The idea of irrationalism was strongly represented in romanticism or the Romantic movement, which gave emphasis to subjectivity. Scholars within this philosophy believed that in going with the idea of rationalism, somewhere, the individual human gets lost. They, thus, felt that in explaining human behavior, feelings and emotions, give a lot more meaning. This is what is said to be the Romantic movement.

Friedrich Nietzche
Jean-Jacques Rousseau 
Irrationalism and romanticism led to significant contributions in understanding human behavior in the form of existentialism and vitalism. Jean-Jacques Rousseau, Friedrich Nietzsche, and Soren Kierkegaard are regarded as some of the proponents of this idea.

                                    

Soren Kierkegaard

The debate of rationalism versus irrationalism has been continuing for years. It is even prevalent in contemporary psychology, where it has been found that psychologists often favoring either rationalism or irrationalism. A good example of this debate can be found in the modern concept of intelligence.

Lewis Terman
The concept of intelligence, right from its inception in the discipline of psychology, has been viewed in terms of intellect, logic, and reason. This is reflected in the definition of intelligence given by the developmental and educational psychologist, Lewis Terman, in 1921. Terman defined intelligence as the ability to carry out abstract thinking.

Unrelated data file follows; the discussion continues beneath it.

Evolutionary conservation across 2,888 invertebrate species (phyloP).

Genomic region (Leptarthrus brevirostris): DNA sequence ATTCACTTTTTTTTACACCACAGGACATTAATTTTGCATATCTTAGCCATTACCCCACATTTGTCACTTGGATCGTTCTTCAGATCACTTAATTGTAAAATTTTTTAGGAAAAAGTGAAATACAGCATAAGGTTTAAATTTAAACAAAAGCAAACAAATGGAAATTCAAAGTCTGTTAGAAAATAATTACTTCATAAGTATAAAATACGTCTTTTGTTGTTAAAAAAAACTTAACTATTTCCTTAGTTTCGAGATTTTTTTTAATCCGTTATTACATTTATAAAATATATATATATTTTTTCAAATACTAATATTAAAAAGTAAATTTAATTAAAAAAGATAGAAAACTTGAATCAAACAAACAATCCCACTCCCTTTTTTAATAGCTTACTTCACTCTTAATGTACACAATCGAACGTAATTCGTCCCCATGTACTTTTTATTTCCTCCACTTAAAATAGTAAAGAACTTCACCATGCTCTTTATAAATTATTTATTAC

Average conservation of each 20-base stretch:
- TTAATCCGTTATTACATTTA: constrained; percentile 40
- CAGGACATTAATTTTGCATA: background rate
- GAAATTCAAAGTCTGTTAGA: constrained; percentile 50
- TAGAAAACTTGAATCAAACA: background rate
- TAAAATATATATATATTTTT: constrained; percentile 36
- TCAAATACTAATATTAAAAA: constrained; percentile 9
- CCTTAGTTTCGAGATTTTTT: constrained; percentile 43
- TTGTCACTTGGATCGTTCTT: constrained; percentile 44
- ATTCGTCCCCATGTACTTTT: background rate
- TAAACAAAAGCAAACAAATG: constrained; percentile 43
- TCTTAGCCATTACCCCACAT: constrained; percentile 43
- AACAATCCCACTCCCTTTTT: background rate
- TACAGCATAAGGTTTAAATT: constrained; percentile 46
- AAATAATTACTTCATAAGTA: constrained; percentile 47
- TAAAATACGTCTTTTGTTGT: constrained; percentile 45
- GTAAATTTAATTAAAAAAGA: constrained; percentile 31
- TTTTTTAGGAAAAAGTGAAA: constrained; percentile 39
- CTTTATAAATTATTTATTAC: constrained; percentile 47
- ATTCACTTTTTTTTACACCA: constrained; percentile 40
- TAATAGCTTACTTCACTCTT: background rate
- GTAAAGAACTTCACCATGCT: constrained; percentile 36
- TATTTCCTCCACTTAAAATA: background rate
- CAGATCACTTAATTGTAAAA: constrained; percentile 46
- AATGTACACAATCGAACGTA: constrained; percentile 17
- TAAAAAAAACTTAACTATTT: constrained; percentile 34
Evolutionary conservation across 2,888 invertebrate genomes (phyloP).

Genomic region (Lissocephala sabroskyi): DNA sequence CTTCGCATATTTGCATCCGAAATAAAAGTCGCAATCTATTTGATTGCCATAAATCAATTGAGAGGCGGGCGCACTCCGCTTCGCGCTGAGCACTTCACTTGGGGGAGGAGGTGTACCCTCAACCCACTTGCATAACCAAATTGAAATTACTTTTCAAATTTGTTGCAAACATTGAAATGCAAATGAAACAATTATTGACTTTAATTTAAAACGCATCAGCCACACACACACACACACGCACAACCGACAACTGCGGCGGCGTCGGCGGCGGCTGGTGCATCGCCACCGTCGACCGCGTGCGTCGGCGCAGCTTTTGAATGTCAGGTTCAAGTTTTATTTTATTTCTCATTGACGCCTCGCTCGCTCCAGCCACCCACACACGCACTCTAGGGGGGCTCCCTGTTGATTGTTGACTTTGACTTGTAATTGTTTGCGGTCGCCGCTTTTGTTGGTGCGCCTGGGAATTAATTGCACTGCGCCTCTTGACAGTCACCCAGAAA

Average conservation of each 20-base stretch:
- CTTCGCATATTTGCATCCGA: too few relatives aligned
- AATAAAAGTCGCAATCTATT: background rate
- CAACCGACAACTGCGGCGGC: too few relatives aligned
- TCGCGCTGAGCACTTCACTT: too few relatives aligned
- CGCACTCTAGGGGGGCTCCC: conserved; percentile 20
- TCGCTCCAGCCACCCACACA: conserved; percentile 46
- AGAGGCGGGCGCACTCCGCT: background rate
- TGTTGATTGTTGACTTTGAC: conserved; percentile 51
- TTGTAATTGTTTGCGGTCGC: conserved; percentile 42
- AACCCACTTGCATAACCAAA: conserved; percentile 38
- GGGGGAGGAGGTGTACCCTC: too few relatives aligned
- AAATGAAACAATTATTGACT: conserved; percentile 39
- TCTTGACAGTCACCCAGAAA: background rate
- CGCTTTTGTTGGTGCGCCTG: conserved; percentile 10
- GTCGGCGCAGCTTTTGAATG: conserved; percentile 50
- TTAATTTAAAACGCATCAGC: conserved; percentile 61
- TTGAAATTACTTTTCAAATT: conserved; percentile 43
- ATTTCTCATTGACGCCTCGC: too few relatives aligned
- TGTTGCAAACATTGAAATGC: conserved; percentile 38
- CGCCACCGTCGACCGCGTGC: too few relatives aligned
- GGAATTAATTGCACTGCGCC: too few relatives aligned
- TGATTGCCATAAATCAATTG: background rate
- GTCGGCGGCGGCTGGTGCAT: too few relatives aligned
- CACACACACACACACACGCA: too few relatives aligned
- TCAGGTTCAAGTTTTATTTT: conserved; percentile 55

Theodore Simon
Alfred Binet
The widely used intelligence tests, starting from the Binet-Simon test, developed by the psychologist Alfred Binet and physician Theodore Simon, in 1905, the Stanford-Binet test, developed by Lewis Terman, in 1916, and the Weschler scales, first published in 1955, developed by the psychologist David Weschler, all were modelled on the conception of intelligence being associated with logic and reason. These tests popularized the notion of intelligence quotient (IQ), first coined by William Stern, which has been extensively used in evaluating people in terms of having specific skills, being fit for a job, or even diagnosing for a psychological disorder.